It was an early travel day to get on the train in Denver, I’m happy on the inside. It is actually a relaxing travel day where I can catch up on my journal, continuing to memorize my show for September.

Once on the train, I headed to the observation car, thanks for the advice from my train buddy Ingrid. It doesn’t matter what side you sit on, most of the seats rotate in the car and the views happen on both sides of the train. I found my spot to calm my saddle sores and ease the tight back muscles.
The soothing roll of the train and the views are amazing.

A few fun little tidbits I learned on this ride.

Amtrak claims this stretch is the most scenic train ride in the world. We went through Moffat tunnel which is 9374 feet above sea level. The tunnel allows the train to go under the continental divide. It is 6.2 miles long and nine and a half minutes for the train to get through. The granite is so tough in spots they would only get through 7” of tunnel in a day. Grant it (see what I did there), this was back when they used manual drills. That’s right, a chisel and hammer.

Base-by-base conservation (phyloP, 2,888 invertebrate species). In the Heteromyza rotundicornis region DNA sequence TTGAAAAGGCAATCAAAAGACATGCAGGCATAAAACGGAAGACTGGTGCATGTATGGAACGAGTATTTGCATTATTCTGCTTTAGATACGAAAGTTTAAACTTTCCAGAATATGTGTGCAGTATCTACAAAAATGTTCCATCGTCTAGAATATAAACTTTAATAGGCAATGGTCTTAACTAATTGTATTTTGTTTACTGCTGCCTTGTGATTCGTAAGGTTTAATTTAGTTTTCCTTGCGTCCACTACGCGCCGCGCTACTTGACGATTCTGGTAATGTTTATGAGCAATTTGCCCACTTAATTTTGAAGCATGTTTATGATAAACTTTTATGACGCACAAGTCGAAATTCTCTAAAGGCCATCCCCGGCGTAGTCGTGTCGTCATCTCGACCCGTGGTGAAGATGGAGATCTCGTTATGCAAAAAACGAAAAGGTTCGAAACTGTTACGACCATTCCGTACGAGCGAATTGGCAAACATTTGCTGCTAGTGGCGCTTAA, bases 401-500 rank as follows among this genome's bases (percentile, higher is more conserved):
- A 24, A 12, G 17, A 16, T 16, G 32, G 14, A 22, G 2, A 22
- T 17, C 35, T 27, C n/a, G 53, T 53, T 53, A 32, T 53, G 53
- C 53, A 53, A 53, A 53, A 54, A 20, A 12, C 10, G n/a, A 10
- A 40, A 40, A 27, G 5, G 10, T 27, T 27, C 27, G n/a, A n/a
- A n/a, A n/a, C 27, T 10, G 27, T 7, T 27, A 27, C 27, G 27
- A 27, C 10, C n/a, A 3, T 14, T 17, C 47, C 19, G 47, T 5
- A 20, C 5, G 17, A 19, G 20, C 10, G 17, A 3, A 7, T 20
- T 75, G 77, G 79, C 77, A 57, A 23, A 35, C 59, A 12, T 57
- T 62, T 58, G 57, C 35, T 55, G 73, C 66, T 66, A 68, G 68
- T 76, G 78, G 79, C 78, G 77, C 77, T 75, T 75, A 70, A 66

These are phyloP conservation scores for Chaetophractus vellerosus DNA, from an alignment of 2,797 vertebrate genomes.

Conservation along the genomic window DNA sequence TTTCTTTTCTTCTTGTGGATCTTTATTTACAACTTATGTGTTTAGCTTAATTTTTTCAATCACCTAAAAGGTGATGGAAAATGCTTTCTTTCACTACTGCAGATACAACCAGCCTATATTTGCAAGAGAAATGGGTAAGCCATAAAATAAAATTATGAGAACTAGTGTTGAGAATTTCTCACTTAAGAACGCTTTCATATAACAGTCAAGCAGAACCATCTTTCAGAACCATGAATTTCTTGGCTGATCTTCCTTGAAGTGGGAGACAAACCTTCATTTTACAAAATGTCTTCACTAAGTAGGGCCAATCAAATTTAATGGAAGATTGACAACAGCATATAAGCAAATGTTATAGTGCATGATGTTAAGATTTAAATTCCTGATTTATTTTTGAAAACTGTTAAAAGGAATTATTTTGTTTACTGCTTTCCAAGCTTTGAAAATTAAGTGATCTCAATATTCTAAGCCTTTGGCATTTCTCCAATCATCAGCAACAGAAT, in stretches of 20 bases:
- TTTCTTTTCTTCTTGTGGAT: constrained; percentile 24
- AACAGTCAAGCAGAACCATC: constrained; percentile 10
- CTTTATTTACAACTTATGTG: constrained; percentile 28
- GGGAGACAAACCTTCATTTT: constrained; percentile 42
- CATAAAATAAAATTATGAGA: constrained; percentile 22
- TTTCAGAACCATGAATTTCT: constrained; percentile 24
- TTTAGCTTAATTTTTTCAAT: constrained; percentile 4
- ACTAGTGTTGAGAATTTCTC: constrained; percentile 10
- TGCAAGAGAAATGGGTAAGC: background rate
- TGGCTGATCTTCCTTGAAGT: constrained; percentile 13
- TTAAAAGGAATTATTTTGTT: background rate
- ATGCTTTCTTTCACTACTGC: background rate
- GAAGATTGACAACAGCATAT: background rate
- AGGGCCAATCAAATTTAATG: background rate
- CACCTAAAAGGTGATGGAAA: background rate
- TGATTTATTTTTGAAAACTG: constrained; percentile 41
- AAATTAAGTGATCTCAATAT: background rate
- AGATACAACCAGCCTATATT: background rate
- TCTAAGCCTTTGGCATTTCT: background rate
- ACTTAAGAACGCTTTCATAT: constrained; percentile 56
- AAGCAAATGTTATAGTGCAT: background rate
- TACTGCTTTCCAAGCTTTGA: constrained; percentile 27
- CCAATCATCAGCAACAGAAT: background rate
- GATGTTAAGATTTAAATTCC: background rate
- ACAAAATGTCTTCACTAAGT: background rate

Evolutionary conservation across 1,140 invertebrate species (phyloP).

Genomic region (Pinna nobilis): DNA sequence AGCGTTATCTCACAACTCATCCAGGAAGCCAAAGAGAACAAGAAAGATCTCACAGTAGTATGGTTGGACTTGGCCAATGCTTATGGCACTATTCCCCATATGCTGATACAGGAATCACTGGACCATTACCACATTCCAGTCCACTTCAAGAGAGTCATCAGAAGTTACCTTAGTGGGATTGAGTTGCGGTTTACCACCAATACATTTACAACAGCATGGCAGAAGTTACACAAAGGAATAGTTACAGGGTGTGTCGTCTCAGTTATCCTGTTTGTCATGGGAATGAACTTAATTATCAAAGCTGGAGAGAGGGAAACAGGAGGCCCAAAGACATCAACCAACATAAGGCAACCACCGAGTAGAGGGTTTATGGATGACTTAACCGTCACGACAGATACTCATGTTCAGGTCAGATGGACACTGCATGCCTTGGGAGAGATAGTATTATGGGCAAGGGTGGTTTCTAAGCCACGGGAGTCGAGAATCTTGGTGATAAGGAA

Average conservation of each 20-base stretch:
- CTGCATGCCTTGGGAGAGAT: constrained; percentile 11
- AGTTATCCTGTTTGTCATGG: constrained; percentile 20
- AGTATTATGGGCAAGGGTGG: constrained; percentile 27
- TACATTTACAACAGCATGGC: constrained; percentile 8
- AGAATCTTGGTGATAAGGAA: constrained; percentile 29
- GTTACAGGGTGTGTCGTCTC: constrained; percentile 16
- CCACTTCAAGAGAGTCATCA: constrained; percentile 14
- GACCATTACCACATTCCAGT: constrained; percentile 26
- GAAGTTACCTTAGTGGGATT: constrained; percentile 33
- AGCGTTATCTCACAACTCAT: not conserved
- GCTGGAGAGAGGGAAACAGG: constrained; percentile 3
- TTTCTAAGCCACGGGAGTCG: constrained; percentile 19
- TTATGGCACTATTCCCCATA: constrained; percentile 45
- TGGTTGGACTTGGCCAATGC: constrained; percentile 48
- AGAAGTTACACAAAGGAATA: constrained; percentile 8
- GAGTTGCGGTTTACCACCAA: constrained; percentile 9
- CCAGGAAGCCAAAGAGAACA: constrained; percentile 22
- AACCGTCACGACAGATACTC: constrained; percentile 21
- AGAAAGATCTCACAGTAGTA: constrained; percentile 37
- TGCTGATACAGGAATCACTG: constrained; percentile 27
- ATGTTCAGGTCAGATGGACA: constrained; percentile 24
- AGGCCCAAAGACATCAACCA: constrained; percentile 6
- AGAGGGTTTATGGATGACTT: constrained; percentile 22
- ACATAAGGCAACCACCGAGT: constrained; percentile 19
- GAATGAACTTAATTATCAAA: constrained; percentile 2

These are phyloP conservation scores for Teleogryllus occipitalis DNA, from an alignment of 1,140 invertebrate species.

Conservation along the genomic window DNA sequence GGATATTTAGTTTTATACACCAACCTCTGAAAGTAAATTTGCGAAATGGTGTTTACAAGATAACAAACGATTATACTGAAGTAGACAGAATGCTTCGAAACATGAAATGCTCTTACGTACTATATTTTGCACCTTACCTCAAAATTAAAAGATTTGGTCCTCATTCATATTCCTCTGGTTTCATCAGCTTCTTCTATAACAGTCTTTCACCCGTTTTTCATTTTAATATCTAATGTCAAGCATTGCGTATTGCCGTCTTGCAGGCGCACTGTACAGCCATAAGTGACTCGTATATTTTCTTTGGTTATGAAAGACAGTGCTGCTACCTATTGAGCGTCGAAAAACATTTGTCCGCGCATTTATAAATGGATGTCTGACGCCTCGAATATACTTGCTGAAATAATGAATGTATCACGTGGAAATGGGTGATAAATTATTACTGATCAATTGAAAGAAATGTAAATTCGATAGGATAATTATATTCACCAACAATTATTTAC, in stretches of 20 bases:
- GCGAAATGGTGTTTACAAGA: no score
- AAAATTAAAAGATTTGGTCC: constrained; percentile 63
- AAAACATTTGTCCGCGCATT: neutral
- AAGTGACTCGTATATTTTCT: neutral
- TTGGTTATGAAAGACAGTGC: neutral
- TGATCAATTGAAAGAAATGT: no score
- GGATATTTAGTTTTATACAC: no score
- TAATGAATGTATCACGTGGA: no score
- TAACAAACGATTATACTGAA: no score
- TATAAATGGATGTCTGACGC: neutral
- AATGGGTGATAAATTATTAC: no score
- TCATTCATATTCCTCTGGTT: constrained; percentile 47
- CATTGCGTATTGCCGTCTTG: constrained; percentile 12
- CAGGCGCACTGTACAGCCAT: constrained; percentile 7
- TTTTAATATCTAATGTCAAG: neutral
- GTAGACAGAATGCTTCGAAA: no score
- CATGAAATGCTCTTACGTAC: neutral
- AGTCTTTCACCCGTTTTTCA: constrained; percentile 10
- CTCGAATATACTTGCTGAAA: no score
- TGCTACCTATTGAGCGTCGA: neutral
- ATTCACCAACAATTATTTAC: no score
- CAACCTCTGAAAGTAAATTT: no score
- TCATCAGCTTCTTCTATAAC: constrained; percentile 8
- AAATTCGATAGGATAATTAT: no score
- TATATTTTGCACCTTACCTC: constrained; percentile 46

In 1983, two people were killed after rock slide on the tracks. Amtrak installed an electronic wire monitoring system which warns workers and trains if any rocks have fallen on the track. There has not been a fatality since.

We pass through one of the most rugged areas the train goes called Boar’s canyon. Some of the roughest waters on the Colorado river that follow the train down the tracks.

The views were wonderful and I met a few new people and fellow teachers a long the way. I had a nice conversation with an elderly gentleman in the observation car. If you closed your eyes and just listened, you would swear you were talking to Leslie Jordan. A retired guidance counselor from Ft. Lauderdale on his way to San Fransisco.
I must say, this is a fantastic way to travel, pictures do not do it justice.

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